This example shows: Digitalisation and cutting-edge technologies also make life easier for people in all our production facilities. Intelligent software helps them with their daily duties. Wearable devices and paperless documentation systems support them in their manual work. And, as all production steps are tested in virtual reality before series production starts, ergonomics at their work stations are much improved.
Let me make this very clear: When I think of smart production, I am certainly not dreaming of factories that are devoid of humans. The exact opposite is true for us at Mercedes-Benz Cars. In the age of digital production, our employees are at the centre of all our actions and considerations. It cannot be denied that there are (and will be) production jobs, as well as in planning or administration, which can be more effectively done by (smart) machines. And we will certainly not refuse to accept this truth. But when you manufacture a premium product there will always be tasks that require truly human characteristics – creativity, vigor, passion, and know-how. Artificial Intelligence will provide excellent support to our highly skilled employees – but it will never replace them.
In fact, we have even decided to reduce full automatization in certain production steps in order to improve them. Take the calibration of head-up displays as an example. Until now, this was done automatically by a machine placed at a fixed position. In the future, the same job will be done by any employee with the help of a standard tablet computer and a camera module. This is just one of many examples that proves there are many instances where the intelligent collaboration of humans and machines makes us far more flexible than we ever could be with full automatization. My staunch conclusion is what was true 132 years ago remains true today and in the future: A Mercedes-Benz is built by human beings, not by machines.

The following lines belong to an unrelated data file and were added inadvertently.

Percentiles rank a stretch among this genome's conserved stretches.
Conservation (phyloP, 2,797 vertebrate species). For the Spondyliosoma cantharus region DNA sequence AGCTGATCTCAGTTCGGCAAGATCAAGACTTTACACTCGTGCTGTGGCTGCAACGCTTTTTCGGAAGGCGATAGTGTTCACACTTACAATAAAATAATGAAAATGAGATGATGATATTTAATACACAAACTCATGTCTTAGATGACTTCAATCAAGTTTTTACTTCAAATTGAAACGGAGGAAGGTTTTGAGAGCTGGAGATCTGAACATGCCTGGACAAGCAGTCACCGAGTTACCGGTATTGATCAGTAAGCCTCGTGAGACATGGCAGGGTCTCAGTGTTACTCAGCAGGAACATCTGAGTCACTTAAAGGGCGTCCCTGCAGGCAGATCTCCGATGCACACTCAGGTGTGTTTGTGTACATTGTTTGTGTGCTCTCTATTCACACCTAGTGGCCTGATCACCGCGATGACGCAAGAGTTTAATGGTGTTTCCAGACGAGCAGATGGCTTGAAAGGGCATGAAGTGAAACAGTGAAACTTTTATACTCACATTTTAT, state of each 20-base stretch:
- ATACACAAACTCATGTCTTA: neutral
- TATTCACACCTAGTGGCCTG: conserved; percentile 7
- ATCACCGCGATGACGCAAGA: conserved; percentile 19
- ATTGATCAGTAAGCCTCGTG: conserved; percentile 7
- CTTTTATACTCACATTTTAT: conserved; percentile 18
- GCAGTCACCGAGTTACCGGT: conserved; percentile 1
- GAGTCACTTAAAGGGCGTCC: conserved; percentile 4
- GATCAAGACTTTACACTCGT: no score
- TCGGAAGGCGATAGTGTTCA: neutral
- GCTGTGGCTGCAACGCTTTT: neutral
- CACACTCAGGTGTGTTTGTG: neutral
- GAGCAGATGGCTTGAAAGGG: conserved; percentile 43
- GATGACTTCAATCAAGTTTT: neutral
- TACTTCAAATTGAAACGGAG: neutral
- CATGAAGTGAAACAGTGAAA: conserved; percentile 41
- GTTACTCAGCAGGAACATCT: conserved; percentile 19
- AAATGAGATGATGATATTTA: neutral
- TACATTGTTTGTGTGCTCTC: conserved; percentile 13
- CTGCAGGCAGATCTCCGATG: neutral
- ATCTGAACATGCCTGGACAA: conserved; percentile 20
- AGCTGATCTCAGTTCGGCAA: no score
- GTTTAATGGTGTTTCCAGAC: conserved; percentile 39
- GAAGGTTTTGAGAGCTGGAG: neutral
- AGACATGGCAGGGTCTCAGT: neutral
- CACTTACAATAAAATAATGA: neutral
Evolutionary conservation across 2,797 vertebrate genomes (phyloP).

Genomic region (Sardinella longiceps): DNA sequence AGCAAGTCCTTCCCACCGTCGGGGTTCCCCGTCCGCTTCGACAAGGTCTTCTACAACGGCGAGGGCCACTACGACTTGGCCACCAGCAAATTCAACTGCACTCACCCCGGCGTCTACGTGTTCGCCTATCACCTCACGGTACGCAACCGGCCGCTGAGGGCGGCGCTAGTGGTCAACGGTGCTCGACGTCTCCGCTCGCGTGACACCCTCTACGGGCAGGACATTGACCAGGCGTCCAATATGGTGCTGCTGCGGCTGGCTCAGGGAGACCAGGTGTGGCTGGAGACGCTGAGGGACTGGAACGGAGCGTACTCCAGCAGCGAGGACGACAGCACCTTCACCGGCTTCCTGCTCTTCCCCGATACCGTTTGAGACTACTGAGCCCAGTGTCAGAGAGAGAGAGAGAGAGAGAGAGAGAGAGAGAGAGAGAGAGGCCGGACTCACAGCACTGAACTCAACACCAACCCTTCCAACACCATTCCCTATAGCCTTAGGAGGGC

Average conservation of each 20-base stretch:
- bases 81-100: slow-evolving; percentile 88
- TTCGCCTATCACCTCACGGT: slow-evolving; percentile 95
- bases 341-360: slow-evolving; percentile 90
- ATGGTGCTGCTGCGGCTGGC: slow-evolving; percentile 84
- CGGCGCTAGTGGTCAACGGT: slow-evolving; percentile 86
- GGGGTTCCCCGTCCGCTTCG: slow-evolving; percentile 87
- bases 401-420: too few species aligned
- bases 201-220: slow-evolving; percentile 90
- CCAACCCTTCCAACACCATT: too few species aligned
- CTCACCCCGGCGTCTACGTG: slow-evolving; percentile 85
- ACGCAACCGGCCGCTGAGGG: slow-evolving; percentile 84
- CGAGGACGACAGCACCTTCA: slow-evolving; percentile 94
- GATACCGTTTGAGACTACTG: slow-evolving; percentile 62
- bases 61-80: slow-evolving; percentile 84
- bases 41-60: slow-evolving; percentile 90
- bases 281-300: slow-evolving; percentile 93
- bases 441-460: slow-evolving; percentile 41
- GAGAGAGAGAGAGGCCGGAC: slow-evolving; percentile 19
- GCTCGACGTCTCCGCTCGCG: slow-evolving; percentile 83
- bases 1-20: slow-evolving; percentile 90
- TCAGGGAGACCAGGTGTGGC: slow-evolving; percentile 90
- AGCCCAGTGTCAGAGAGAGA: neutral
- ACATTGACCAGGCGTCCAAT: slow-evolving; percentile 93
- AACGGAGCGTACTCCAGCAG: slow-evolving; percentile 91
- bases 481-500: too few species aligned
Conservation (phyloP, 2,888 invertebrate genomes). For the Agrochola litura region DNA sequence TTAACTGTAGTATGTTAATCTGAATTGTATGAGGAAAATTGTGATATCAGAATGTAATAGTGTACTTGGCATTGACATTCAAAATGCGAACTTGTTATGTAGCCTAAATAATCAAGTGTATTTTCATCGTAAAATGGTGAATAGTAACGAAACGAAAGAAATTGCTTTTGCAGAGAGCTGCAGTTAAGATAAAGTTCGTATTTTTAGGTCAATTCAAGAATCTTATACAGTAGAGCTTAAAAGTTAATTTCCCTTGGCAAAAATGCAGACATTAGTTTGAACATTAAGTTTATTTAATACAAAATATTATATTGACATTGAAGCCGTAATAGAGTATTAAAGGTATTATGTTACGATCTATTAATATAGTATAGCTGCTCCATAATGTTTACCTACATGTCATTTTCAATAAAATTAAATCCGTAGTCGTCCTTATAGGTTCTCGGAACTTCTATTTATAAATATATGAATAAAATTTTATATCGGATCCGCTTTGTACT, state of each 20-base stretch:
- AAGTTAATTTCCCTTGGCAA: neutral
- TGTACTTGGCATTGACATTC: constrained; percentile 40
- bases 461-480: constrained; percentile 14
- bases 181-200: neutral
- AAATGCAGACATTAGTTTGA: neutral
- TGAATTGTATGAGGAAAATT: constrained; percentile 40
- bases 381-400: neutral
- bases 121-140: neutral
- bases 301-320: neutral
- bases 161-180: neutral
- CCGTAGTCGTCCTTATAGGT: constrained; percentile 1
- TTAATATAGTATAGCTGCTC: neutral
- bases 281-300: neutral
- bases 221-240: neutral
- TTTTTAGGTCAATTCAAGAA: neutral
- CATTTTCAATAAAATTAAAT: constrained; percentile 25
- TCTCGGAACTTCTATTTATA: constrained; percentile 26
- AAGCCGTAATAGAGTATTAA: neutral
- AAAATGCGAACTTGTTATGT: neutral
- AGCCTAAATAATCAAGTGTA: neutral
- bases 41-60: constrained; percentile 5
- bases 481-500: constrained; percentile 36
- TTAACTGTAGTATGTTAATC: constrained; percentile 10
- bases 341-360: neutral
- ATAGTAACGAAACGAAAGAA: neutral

I’ve said it before and I say it again: The automotive industry is going through the most fundamental change in its history. Digitalisation has the potential to turn things upside down. Mercedes-Benz is up to the challenge.
We know we will have to transform thoroughly our business and question the business models that have served us so well over the decades. We will forge new alliances with traditional competitors, as well as with new entrants that are yet to come. And we will change to stay what we are today: The global number one in premium cars.
(Markus Schäfer is the Member of the Divisional Board of Mercedes-Benz Cars, Production & SCM)